The 90mm Anti-Aircraft Artillery was a high-velocity replacement for the 3-inch M1918 gun, the standard before World War II. The 1939-1940 German Blitzkrieg made clear to all military planners the need for improved air defenses. In 1940 the T2 90mm design was standardized as the 90mm Gun M3. It was called the M1 90mm AAA Gun, Towed when mated with its mount and carriage. The carriage rode on four road wheels and had huge folding outriggers to steady the gun when it was fired.
Almost immediately, improvements were made and the revised weapon was redesignated M1A1 90mm Towed Anti-Aircraft Gun, standardized in May 1941. The M1A1 was towed on its single axle, dual-wheel carriage with a distinctive perforated firing platform. The M1A1 90mm went into mass production with tens of thousands of these mobile guns produced during World War II.
Feedback of combat lessons resulted in another upgrade in May 1943 when the M2 variant was introduced. The main changes were a new mount that could be depressed below horizontal (for use against tanks and fortifications in addition to its anti-aircraft role), an electric rammer, a shield to protect the crew, and a fire control computer.
Typically, each 90mm AAA Gun Battallion consisted of a Headquarters and HQ Battery, and four firing Batteries, A to D. Each firing battery had four towed 90mm guns plus fire direction equipment. After the electronic and mounting upgrades during World War II, this would consist of the M2 90mm Anti-Aircraft gun, the SCR-584 microwave tracking radar in a trailer, the M-9 or M-10 gun director system in a second trailer, and supporting equipment such as generators.
The 90mm AAA had an altitude capability of 30,000 feet and a range of 14 miles, firing a 24 pound shell. The ammunition was improved dramatically when fitted with VT proximity fuses at the end of 1944. The 90mm gun was very effective and was credited with downing many enemy aircraft during World War II. When controlled by the SCR-584 radar set, the U.S. 90mm was the finest anti-aircraft gun of World War Two. A single 90mm gun could put 20 to 28 rounds in the air every minute -- a battery of four guns was devestating when on a single target. A crew of 8 to 10 was required to operate and maintain the 90mm gun, including the section chief, loader, gunner, azimuth pointer, elevation pointer and an ammo section.
While originally intended for use against airborne targets, the 90mm gun was often brought to bear on ground fortifications, troop concentrations, or armored vehicles. In the Pacific Theater, the M1A1 became the standard antiaircraft artillery for the defense and AAA battalions of the Marine Corps. The Marine Corps' 90mms generally landed early in an amphibious assault to provide immediate AAA defense at the beachhead as well as an offensive role directed against ground targets.
90mm Anti-Aircraft Artillery at Antwerp, Belgium
During the 1944-1945 German bombing campaign against the Allies in the Belgian port of Antwerp, 90mm AAA operated 22 hours a day with two hours a day for maintenance. The life expectancy of the gun tube was 1,500 to 2,000 rounds and many batteries wore out three or four sets of tubes over the course of the campaign. After the third wore out, the gun slide had to be replaced as well. Due to shortages of replacements some barrels were retained until they fired as many as 2,500 rounds but this was a dangerous practice. When the tube became that worn, muzzle velocity grew erratic and, in some cases, the lands in the tube began to peel. For much of the four months of December 1944 to March 1945, nearly every 90mm anti-aircraft gun barrel produced was sent to Antwerp, while units in the Pacific and Mediterranean had to wait. In February ammunition ran low despite emergency deliveries by air. The M-13 fuze-setter and the hydraulic rammer were considered problems. In the case of the latter many gun crews resorted to ramming by hand, a practice many a section chief maintained was better than hydraulic ramming anyway.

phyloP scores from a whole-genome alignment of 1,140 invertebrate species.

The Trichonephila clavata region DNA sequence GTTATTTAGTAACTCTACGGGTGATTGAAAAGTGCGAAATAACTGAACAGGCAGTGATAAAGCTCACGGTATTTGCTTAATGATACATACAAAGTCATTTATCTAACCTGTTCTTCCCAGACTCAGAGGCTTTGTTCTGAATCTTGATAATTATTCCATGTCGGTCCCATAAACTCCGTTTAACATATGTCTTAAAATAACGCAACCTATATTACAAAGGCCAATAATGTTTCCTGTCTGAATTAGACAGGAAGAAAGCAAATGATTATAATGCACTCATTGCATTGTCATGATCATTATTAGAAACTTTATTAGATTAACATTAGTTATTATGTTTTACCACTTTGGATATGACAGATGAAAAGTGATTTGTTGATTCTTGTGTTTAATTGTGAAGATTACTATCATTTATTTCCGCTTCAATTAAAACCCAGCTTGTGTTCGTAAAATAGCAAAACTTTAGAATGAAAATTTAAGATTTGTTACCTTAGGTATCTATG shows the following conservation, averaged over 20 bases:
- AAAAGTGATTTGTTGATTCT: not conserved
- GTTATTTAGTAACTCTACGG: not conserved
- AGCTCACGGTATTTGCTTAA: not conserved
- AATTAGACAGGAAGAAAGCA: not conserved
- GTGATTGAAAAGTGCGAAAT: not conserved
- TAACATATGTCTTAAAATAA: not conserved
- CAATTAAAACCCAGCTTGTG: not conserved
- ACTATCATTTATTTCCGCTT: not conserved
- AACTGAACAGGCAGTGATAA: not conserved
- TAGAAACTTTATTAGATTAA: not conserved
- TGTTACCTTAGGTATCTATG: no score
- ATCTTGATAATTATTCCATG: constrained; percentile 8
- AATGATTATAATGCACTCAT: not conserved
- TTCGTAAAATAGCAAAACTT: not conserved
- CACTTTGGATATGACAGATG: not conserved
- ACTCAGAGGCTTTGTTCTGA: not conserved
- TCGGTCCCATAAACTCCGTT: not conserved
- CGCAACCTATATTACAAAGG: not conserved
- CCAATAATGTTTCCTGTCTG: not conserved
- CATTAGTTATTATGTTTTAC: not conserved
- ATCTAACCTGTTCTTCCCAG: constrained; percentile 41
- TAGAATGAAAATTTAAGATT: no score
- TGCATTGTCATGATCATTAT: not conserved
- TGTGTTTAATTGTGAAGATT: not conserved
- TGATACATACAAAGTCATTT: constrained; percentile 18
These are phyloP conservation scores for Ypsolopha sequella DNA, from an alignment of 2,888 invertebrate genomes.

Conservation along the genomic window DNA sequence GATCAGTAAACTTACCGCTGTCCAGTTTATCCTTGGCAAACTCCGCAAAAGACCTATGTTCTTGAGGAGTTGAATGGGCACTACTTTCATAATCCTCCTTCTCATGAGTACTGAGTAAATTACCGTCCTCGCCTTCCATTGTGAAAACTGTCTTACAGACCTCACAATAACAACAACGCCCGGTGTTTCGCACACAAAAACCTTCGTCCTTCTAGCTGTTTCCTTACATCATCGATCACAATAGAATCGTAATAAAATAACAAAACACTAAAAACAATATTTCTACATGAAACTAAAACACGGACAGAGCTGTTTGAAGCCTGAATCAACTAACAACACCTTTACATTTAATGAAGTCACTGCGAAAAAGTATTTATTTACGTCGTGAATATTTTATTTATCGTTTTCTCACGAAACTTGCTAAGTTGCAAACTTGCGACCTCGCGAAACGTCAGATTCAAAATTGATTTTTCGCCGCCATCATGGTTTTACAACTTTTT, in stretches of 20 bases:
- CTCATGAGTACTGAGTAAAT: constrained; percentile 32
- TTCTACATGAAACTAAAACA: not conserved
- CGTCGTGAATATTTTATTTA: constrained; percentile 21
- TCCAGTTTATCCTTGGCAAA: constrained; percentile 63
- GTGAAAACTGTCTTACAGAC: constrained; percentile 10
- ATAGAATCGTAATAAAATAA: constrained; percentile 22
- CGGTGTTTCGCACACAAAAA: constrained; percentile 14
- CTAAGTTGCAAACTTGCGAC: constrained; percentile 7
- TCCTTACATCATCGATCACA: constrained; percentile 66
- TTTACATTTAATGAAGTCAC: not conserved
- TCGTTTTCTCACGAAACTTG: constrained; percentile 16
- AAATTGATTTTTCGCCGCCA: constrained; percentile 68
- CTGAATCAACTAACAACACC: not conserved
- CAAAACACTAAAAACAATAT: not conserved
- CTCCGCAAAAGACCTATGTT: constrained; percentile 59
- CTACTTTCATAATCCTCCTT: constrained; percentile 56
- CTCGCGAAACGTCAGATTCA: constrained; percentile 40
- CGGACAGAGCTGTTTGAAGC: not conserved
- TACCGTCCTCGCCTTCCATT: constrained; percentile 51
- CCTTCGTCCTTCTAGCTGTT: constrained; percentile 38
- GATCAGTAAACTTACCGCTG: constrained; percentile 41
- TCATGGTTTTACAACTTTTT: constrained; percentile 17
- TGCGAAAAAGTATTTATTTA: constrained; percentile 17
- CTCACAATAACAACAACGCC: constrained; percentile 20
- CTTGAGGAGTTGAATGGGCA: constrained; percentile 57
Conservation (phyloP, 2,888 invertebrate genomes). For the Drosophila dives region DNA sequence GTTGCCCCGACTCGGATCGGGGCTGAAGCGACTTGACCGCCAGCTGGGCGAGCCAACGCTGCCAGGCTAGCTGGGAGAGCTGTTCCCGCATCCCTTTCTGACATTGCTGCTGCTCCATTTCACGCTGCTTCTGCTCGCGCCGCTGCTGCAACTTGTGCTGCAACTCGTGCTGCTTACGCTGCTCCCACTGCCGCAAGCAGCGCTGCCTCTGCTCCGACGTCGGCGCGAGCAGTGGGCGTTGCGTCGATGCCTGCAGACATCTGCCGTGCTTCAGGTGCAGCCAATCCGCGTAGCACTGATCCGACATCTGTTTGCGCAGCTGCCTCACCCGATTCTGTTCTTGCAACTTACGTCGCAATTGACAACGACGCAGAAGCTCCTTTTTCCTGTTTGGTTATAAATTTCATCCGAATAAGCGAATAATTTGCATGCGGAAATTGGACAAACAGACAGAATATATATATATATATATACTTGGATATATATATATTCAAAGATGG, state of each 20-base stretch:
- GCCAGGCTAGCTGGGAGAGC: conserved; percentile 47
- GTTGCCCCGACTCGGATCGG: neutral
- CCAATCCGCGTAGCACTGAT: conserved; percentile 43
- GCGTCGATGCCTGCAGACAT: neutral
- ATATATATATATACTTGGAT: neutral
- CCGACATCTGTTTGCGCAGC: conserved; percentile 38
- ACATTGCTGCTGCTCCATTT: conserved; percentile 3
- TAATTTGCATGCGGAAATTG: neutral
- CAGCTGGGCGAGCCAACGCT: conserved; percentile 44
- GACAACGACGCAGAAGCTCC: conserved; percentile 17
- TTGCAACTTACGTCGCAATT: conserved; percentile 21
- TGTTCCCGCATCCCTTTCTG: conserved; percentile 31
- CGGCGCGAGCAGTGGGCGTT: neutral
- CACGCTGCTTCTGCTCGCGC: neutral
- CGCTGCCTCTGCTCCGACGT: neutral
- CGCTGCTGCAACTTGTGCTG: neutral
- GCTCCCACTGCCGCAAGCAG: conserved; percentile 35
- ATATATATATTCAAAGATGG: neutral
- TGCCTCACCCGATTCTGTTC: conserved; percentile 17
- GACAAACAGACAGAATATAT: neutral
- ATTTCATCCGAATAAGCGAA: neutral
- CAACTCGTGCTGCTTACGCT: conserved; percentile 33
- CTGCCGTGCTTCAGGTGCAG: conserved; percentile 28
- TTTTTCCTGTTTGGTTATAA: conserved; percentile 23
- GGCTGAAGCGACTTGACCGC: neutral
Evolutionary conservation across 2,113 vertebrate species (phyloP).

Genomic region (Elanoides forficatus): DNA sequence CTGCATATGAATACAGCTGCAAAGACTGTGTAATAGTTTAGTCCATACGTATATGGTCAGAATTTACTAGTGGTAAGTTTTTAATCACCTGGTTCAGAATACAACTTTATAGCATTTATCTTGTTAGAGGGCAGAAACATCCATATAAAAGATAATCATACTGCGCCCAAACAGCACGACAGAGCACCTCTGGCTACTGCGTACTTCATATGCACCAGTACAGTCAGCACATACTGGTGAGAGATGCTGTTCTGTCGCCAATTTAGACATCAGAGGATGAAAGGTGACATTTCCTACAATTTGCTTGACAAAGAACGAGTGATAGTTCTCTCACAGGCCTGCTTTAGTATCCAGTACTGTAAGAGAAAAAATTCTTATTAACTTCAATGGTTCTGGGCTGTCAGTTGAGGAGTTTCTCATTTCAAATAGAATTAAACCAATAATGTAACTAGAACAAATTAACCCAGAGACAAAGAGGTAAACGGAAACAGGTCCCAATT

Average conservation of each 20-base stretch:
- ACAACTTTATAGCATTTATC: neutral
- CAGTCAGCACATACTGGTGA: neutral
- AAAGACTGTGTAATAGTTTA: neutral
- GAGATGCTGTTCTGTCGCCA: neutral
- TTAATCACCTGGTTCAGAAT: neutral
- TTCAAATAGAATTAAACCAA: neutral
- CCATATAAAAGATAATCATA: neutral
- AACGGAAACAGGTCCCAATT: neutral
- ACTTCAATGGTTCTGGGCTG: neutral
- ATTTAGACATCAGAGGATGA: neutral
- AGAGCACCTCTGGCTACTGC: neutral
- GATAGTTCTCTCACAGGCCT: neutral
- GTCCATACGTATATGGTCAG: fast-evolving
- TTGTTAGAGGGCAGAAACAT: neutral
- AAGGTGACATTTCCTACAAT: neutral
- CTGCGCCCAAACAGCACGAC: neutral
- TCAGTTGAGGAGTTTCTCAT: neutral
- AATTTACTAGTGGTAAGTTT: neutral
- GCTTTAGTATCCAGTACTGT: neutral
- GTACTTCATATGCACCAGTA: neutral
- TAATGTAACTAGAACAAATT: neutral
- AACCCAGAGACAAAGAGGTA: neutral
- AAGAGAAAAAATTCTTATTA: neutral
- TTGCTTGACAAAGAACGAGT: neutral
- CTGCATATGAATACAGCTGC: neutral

90mm Anti-Aircraft Artillery After World War II
After World War II, 90mm anti-aircraft artillery saw combat service in Korea. Peak deployment of the 90mm gun for U.S. continental defense occurred in 1953, when 42 battalions were on line, each battalion having four batteries, and each battery having four guns. These 672 guns ringed cities and essential defense and industrial sites to protect the United States. The role of the 90mm anti-aircraft artillery ended with the advent of missiles for air defense, beginning with the Nike Ajax in the mid-1950s.
Specifications of the 90mm Anti-Aircraft Gun (M1A1)
15 ft, 6 in.
13 ft, 8 in.
Vertical to -5°
Other Uses of the 90mm Anti-Aircraft Gun
The 90mm Anti-Aircraft Gun was highly successful and was therefore adapted to other uses. As an anti-tank gun it was the main armament for the M-36 Tank Destroyer that used the chassis of the M-4A3 Sherman tank with an M3 90mm gun in an M4 mount in the turret. On a fixed mount M3, in an armored turret, it was used for coast defense with nomenclature Anti-Motor Torpedo Boat (AMTB).
Manuals for the 90mm Anti-Aircraft Gun
SOP 90 mm Gun M1, on Mount M3 (Coast Artillery)
SOP 90mm AA Gun on M1A1 Mount
SOP 90mm AA Gun M2, on Mount M2
90mm Gun M1 and M1A1
90mm Gun M2 and Antiaircraft Mount M2
90mm Gun M1 and Mount M3
90mm Gun M1 and Mounts M1 and M1A1 Gun and Upper Carriage
90mm Gun M1 and Mounts M1 and M1A1 Lower Carriage
90mm Gun M3 Mounted in Combat Vehicles (Mount M4)
African-American USMC 51st Composite Defense Battalion training on the 90mm anti-aircraft gun at Montford Point, Camp Lejeune, New River, NC, 1942.
A 90mm anti-aircraft gun on Omaha Beach shortly after the invasion, 6 June 1944.
90mm anti-aircraft artillery gun emplacement. No. 4 gun, D Battery, 98th AAA Gun Battalion, 137th AAA Group Okinawa, 18 July 1945.
M2 90mm anti-aircraft guns used as Division Artillery for 1st ROK Division fire against the North Korean forces north of Taegu, 15 September 1950.